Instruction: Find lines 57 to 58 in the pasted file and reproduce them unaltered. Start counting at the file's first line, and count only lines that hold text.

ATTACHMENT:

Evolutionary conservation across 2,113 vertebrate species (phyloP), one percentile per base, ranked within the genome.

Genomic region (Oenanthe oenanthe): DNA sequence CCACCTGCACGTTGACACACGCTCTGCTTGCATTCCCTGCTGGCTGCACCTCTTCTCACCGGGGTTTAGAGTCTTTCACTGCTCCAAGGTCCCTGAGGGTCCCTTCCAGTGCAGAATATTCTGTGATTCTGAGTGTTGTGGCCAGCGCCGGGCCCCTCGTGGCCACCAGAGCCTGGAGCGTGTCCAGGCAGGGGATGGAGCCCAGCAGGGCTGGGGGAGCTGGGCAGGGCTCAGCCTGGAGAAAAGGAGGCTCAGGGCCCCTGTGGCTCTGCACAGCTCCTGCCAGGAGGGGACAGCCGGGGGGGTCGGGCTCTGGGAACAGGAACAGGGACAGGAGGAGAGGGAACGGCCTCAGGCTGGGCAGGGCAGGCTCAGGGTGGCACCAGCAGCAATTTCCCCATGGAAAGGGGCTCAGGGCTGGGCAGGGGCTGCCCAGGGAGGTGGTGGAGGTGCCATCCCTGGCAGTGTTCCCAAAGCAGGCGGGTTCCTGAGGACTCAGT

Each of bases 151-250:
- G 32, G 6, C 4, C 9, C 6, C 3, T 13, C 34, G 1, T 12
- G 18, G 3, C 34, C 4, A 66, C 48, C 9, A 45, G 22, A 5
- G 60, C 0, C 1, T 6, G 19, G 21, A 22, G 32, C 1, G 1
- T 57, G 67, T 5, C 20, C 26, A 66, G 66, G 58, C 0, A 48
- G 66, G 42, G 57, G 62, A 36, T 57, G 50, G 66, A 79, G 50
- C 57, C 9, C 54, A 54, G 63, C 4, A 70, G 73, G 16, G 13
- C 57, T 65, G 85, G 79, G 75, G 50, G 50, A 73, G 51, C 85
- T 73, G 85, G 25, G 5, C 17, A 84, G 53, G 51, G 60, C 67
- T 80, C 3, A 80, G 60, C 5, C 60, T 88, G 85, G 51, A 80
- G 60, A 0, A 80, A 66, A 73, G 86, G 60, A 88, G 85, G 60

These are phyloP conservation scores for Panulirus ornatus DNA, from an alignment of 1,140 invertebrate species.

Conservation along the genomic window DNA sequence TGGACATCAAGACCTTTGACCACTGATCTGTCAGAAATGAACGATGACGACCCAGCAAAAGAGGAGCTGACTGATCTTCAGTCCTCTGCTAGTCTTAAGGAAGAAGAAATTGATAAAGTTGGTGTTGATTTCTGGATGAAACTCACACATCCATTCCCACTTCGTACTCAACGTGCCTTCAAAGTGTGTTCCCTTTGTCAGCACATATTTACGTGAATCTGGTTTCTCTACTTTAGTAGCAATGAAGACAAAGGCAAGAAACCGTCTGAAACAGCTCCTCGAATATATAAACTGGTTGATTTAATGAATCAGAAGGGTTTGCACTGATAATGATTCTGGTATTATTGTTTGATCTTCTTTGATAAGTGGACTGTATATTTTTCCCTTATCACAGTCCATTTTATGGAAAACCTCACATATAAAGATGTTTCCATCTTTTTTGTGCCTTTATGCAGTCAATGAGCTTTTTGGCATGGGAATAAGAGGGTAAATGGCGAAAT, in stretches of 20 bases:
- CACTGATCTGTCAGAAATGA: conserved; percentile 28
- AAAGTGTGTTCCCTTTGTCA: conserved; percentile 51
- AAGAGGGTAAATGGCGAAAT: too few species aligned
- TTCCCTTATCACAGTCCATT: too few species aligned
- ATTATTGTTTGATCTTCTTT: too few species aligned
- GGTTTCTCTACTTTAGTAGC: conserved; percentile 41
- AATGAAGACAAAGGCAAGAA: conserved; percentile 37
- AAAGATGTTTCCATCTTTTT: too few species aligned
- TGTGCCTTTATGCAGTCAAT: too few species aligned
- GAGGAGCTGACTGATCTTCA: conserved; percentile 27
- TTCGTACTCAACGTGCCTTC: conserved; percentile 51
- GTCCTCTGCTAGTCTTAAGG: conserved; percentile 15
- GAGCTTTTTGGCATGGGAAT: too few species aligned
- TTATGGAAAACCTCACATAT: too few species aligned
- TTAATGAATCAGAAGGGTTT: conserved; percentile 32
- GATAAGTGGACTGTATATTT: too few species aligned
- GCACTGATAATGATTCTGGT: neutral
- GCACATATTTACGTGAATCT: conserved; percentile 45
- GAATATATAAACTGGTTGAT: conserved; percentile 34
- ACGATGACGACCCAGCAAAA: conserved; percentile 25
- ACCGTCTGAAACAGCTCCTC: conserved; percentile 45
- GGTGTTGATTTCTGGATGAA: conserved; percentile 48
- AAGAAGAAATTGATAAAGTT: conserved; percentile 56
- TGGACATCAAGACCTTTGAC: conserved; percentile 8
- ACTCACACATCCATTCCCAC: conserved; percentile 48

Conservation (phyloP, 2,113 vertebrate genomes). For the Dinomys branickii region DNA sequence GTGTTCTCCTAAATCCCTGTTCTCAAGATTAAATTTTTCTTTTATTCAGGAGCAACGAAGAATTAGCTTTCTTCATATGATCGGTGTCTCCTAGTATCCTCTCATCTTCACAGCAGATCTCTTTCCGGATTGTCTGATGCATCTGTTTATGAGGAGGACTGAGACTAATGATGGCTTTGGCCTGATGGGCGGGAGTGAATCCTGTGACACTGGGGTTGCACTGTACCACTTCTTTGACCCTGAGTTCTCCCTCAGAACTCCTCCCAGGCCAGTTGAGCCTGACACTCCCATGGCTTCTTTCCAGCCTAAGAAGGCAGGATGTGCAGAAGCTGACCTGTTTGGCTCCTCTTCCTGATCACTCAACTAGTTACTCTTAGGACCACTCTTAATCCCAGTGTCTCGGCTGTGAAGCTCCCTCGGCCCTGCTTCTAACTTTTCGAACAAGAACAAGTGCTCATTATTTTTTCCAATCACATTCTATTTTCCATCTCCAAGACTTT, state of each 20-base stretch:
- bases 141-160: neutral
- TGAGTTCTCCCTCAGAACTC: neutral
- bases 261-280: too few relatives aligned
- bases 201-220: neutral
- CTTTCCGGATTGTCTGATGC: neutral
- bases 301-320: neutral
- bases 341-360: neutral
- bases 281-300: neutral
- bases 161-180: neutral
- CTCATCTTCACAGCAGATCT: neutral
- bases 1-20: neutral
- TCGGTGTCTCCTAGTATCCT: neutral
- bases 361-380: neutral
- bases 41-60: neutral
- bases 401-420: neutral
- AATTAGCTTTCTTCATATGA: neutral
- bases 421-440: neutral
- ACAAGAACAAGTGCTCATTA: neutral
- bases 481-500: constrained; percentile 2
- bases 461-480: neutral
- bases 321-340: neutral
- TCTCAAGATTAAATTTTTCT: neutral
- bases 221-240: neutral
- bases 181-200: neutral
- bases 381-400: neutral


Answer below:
- AATTAGCTTTCTTCATATGA: neutral
- bases 421-440: neutral